From the edge of a door comes a form that is not the edge of a door or the material of the edge of a door but the trace of a door’s edge. Objects haunt each other; hauntings invoke deviations that, like hauntings, are (or can be) invisible; they imperceptibly shift internal pressures: strength to weakness; young to old; ice to sea; they find infinities/affinities: “... let us perceive in them the ‘dis-quiet’ or non-rest ... which continues to disappropriate them from within and invert them, finding infinities within them. Concerning life, this is really its very essence where its ‘fluidity’ ... is found, which is, properly speaking, a non-essence ...”8
Writing is always contrary, on the move, escaping, and is ‘vital’, continuous; it slips away, silent, or goes over and over the same event, from this angle then that angle, trying to fathom what happened.
“... the voice begins again, it begins trying again, quick now before there is none left, no voice left, nothing left but the core of murmurs, distant cries, quick now and try again, with the words that remain, try what, I don’t know, I’ve forgotten, it doesn’t matter, I never knew, to have them carry me into my story, the words that remain, my old story, which I’ve forgotten, far from here, through the noise, through the door, into the silence ... perhaps it’s the door, perhaps I’m at the door, that would surprise me ... what door, what’s a door doing here ...”9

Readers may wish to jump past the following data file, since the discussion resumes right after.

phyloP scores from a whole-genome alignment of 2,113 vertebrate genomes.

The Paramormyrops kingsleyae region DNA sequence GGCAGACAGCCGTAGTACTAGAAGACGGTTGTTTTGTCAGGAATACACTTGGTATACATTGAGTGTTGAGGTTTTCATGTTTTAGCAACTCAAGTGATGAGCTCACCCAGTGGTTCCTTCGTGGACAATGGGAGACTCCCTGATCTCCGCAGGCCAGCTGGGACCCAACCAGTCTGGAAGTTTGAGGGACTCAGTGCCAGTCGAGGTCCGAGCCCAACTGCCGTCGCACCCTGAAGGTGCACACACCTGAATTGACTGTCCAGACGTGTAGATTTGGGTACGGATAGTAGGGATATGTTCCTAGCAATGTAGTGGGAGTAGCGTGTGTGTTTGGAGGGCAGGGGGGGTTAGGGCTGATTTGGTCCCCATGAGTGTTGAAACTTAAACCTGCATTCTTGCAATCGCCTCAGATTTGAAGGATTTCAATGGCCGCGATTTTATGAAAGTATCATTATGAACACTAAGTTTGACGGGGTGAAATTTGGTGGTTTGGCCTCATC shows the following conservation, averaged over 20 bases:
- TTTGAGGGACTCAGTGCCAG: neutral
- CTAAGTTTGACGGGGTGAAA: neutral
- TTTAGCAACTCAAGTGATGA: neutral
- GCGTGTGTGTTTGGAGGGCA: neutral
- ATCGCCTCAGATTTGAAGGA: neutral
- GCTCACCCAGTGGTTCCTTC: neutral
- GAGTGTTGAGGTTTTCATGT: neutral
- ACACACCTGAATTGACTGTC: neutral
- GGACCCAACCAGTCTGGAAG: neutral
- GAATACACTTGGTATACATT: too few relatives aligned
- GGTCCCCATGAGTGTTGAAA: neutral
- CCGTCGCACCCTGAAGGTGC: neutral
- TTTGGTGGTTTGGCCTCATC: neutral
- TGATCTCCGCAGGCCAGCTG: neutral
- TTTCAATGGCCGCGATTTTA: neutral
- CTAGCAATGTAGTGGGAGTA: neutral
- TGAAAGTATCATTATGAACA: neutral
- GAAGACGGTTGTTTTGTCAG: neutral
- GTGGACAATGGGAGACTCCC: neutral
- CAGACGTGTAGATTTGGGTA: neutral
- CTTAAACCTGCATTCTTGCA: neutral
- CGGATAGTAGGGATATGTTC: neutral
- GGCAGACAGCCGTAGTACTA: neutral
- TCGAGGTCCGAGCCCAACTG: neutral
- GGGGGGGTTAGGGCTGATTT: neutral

1. Walter Benjamin, “The Task of the Translator,” in Illuminations, trans. Harry Zohn (New York: Schocken Books, 1985), p. 69.
  2. Ibid., p. 70.
  3. See Maurice Blanchot, The Madness of the Day, trans. Lydia Davis (New York: Station Hill Press, 1981).